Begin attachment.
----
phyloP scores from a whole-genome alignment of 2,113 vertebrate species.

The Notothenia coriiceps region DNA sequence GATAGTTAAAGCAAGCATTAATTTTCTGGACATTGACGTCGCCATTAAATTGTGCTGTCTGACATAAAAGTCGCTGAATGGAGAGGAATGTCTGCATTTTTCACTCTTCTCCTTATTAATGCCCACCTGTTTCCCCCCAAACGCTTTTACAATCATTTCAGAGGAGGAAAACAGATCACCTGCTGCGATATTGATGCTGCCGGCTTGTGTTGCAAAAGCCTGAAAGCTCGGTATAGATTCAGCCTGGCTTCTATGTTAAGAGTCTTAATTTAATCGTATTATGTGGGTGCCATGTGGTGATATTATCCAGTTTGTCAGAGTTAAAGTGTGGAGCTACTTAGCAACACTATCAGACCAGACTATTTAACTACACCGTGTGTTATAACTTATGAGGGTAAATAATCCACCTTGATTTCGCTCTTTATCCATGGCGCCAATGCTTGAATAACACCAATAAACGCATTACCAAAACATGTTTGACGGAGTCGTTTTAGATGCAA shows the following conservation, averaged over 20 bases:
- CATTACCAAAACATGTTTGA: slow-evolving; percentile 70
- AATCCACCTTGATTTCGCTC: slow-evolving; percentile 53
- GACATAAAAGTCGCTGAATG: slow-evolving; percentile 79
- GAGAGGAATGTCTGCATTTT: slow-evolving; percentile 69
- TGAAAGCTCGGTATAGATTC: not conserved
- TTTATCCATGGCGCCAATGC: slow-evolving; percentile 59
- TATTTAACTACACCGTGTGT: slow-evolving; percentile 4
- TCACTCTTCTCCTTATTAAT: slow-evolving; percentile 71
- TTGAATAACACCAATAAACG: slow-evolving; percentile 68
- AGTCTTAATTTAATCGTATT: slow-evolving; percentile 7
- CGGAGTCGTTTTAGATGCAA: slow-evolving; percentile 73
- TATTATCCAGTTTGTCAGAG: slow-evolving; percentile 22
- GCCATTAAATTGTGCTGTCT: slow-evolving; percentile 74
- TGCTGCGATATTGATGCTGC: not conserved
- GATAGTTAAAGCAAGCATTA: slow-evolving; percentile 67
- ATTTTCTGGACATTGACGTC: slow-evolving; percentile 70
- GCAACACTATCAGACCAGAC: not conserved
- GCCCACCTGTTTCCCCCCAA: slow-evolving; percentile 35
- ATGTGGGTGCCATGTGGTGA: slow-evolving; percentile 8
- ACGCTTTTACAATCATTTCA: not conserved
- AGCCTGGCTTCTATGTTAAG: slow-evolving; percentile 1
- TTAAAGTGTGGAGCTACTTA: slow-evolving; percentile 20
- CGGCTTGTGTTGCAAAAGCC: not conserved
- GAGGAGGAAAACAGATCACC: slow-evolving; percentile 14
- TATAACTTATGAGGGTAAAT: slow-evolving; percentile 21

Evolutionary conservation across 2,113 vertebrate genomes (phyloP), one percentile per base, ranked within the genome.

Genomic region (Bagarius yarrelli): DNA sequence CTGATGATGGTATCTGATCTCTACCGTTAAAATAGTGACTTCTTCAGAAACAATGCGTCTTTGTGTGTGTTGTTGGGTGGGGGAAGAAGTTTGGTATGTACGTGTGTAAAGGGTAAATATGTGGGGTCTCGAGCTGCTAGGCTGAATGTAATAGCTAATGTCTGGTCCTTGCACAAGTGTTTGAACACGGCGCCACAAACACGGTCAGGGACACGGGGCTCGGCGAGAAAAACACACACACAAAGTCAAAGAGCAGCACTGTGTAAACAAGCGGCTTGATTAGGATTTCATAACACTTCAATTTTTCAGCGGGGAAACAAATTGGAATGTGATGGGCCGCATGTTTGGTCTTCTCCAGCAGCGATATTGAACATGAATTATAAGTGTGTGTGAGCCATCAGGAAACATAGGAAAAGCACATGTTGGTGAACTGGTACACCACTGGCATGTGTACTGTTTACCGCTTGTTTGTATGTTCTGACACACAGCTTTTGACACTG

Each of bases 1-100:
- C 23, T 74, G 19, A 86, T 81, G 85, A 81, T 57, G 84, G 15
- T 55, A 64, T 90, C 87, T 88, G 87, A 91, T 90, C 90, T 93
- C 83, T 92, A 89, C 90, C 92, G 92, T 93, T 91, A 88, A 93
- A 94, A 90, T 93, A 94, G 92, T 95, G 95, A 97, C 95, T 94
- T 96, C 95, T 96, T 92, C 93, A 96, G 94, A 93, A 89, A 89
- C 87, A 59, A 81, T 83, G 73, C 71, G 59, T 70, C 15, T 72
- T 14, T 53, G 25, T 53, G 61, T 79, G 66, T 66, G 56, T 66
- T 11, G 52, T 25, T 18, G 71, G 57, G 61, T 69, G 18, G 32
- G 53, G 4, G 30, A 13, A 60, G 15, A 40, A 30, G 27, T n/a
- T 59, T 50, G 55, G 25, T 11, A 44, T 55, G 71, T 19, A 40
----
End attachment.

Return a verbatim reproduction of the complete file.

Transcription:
phyloP scores from a whole-genome alignment of 2,113 vertebrate species.

The Notothenia coriiceps region DNA sequence GATAGTTAAAGCAAGCATTAATTTTCTGGACATTGACGTCGCCATTAAATTGTGCTGTCTGACATAAAAGTCGCTGAATGGAGAGGAATGTCTGCATTTTTCACTCTTCTCCTTATTAATGCCCACCTGTTTCCCCCCAAACGCTTTTACAATCATTTCAGAGGAGGAAAACAGATCACCTGCTGCGATATTGATGCTGCCGGCTTGTGTTGCAAAAGCCTGAAAGCTCGGTATAGATTCAGCCTGGCTTCTATGTTAAGAGTCTTAATTTAATCGTATTATGTGGGTGCCATGTGGTGATATTATCCAGTTTGTCAGAGTTAAAGTGTGGAGCTACTTAGCAACACTATCAGACCAGACTATTTAACTACACCGTGTGTTATAACTTATGAGGGTAAATAATCCACCTTGATTTCGCTCTTTATCCATGGCGCCAATGCTTGAATAACACCAATAAACGCATTACCAAAACATGTTTGACGGAGTCGTTTTAGATGCAA shows the following conservation, averaged over 20 bases:
- CATTACCAAAACATGTTTGA: slow-evolving; percentile 70
- AATCCACCTTGATTTCGCTC: slow-evolving; percentile 53
- GACATAAAAGTCGCTGAATG: slow-evolving; percentile 79
- GAGAGGAATGTCTGCATTTT: slow-evolving; percentile 69
- TGAAAGCTCGGTATAGATTC: not conserved
- TTTATCCATGGCGCCAATGC: slow-evolving; percentile 59
- TATTTAACTACACCGTGTGT: slow-evolving; percentile 4
- TCACTCTTCTCCTTATTAAT: slow-evolving; percentile 71
- TTGAATAACACCAATAAACG: slow-evolving; percentile 68
- AGTCTTAATTTAATCGTATT: slow-evolving; percentile 7
- CGGAGTCGTTTTAGATGCAA: slow-evolving; percentile 73
- TATTATCCAGTTTGTCAGAG: slow-evolving; percentile 22
- GCCATTAAATTGTGCTGTCT: slow-evolving; percentile 74
- TGCTGCGATATTGATGCTGC: not conserved
- GATAGTTAAAGCAAGCATTA: slow-evolving; percentile 67
- ATTTTCTGGACATTGACGTC: slow-evolving; percentile 70
- GCAACACTATCAGACCAGAC: not conserved
- GCCCACCTGTTTCCCCCCAA: slow-evolving; percentile 35
- ATGTGGGTGCCATGTGGTGA: slow-evolving; percentile 8
- ACGCTTTTACAATCATTTCA: not conserved
- AGCCTGGCTTCTATGTTAAG: slow-evolving; percentile 1
- TTAAAGTGTGGAGCTACTTA: slow-evolving; percentile 20
- CGGCTTGTGTTGCAAAAGCC: not conserved
- GAGGAGGAAAACAGATCACC: slow-evolving; percentile 14
- TATAACTTATGAGGGTAAAT: slow-evolving; percentile 21

Evolutionary conservation across 2,113 vertebrate genomes (phyloP), one percentile per base, ranked within the genome.

Genomic region (Bagarius yarrelli): DNA sequence CTGATGATGGTATCTGATCTCTACCGTTAAAATAGTGACTTCTTCAGAAACAATGCGTCTTTGTGTGTGTTGTTGGGTGGGGGAAGAAGTTTGGTATGTACGTGTGTAAAGGGTAAATATGTGGGGTCTCGAGCTGCTAGGCTGAATGTAATAGCTAATGTCTGGTCCTTGCACAAGTGTTTGAACACGGCGCCACAAACACGGTCAGGGACACGGGGCTCGGCGAGAAAAACACACACACAAAGTCAAAGAGCAGCACTGTGTAAACAAGCGGCTTGATTAGGATTTCATAACACTTCAATTTTTCAGCGGGGAAACAAATTGGAATGTGATGGGCCGCATGTTTGGTCTTCTCCAGCAGCGATATTGAACATGAATTATAAGTGTGTGTGAGCCATCAGGAAACATAGGAAAAGCACATGTTGGTGAACTGGTACACCACTGGCATGTGTACTGTTTACCGCTTGTTTGTATGTTCTGACACACAGCTTTTGACACTG

Each of bases 1-100:
- C 23, T 74, G 19, A 86, T 81, G 85, A 81, T 57, G 84, G 15
- T 55, A 64, T 90, C 87, T 88, G 87, A 91, T 90, C 90, T 93
- C 83, T 92, A 89, C 90, C 92, G 92, T 93, T 91, A 88, A 93
- A 94, A 90, T 93, A 94, G 92, T 95, G 95, A 97, C 95, T 94
- T 96, C 95, T 96, T 92, C 93, A 96, G 94, A 93, A 89, A 89
- C 87, A 59, A 81, T 83, G 73, C 71, G 59, T 70, C 15, T 72
- T 14, T 53, G 25, T 53, G 61, T 79, G 66, T 66, G 56, T 66
- T 11, G 52, T 25, T 18, G 71, G 57, G 61, T 69, G 18, G 32
- G 53, G 4, G 30, A 13, A 60, G 15, A 40, A 30, G 27, T n/a
- T 59, T 50, G 55, G 25, T 11, A 44, T 55, G 71, T 19, A 40